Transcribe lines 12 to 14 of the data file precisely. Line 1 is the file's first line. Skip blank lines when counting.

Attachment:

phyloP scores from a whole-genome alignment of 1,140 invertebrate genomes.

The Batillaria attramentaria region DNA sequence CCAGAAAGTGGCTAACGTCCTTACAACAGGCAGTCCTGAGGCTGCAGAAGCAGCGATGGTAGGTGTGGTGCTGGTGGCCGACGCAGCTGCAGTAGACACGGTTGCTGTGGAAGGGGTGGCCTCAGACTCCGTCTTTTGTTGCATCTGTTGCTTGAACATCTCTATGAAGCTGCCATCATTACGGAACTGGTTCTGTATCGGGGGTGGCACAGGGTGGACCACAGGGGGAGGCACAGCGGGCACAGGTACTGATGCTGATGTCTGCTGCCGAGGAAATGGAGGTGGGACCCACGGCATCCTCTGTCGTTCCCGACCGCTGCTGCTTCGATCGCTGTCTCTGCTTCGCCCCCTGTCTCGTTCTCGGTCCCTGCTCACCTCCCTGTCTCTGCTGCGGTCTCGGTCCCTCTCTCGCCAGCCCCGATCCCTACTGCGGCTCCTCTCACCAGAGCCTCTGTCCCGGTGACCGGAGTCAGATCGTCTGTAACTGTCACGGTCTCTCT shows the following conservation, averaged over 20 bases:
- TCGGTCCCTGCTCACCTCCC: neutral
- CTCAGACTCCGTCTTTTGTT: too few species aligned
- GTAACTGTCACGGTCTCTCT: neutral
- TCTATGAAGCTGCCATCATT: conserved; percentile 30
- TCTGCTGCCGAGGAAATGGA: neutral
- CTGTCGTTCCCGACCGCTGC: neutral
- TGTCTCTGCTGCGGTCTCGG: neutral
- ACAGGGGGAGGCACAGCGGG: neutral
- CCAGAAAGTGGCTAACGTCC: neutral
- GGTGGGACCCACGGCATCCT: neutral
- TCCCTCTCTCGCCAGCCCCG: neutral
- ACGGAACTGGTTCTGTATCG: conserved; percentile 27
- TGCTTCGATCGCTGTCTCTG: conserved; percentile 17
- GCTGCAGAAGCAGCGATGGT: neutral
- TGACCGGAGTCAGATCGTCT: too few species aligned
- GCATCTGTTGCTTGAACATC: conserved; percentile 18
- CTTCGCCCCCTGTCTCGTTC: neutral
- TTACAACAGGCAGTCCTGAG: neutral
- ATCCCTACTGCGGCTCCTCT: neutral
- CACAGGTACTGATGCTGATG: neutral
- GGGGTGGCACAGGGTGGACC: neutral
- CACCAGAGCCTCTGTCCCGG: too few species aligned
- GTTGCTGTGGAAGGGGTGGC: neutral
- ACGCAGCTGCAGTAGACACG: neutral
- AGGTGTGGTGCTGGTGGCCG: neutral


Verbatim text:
- GGTGGGACCCACGGCATCCT: neutral
- TCCCTCTCTCGCCAGCCCCG: neutral
- ACGGAACTGGTTCTGTATCG: conserved; percentile 27